According to Reuters, Germany's foreign intelligence agency has been spying on Turkey for nearly four decades, Focus said on Saturday (August 23) in a report which could raise tensions further between the two NATO allies.
Ankara summoned Germany's ambassador in Ankara on Monday (August 18) after media reports that Berlin had identified Ankara as a top target of surveillance in a government document from 2009 and had been spying on Turkey for years.
The details about the duration of possible surveillance and on the decision-making surrounding it go further than first reports earlier this week.
Focus magazine said the BND intelligence agency had been spying on Turkey since 1976, and that the German government under the then Social Democrat Chancellor Helmut Schmidt had expressly approved the counter-measure.
COMMENT: FOCUS also cited government sources as saying the BND's current mandate to monitor Turkish political and state institutions had been agreed by a government working group. That included representatives of the Chancellor's office and the defense, foreign affairs and economy ministries.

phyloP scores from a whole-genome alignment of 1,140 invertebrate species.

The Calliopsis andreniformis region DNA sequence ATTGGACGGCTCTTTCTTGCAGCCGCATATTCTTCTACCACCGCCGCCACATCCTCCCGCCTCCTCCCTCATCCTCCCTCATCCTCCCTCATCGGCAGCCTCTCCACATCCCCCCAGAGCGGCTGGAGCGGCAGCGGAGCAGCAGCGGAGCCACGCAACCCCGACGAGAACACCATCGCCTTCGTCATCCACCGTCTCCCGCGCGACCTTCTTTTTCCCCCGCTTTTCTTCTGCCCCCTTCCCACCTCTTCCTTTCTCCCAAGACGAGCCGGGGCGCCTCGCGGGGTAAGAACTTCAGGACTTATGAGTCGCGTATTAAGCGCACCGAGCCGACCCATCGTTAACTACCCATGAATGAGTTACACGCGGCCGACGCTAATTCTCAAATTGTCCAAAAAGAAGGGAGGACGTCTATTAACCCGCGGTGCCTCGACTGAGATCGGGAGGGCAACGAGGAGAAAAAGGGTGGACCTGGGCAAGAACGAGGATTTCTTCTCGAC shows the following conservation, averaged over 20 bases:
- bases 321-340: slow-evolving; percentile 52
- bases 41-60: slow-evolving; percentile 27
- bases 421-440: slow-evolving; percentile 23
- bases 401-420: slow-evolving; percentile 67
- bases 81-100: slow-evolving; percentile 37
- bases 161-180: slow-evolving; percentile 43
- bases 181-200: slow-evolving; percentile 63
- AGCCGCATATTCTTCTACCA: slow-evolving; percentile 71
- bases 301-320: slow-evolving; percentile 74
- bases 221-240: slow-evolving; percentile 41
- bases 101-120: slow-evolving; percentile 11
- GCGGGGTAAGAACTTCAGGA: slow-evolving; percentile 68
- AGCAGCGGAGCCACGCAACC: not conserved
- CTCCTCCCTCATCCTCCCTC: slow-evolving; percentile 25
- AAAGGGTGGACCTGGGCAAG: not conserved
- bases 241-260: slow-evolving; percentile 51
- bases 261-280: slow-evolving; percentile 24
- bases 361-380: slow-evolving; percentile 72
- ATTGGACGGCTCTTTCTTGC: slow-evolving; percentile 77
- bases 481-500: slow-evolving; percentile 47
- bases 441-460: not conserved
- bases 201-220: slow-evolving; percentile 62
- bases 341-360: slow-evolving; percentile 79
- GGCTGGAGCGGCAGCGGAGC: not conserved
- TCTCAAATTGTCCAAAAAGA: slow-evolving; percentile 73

The report is a further embarrassment for Angela Merkel's government which faces accusations of hypocrisy because of its outrage over allegations of widespread surveillance by the US on Germans, including the tapping of Chancellor Merkel's mobile.
Conservative lawmaker Hans-Peter Uhl told FOCUS there were "good reasons" for the BND to eavesdrop on Turkey. He cited human trafficking, drugs and terrorism as issues of concern and his comments chime with the views of many German politicians.
Germany is Turkey's largest trading partner in the European Union and home to at least three million Turks. Yet, bilateral relations between the two countries has not always been smooth. Merkel's conservatives are skeptical about Turkish EU membership.
In response to media reports about US spying in Germany, Merkel has said spying among friends is "not at all acceptable."
DER SPIEGEL reported that the BND has also targeted Albania, another member of NATO, for surveillance.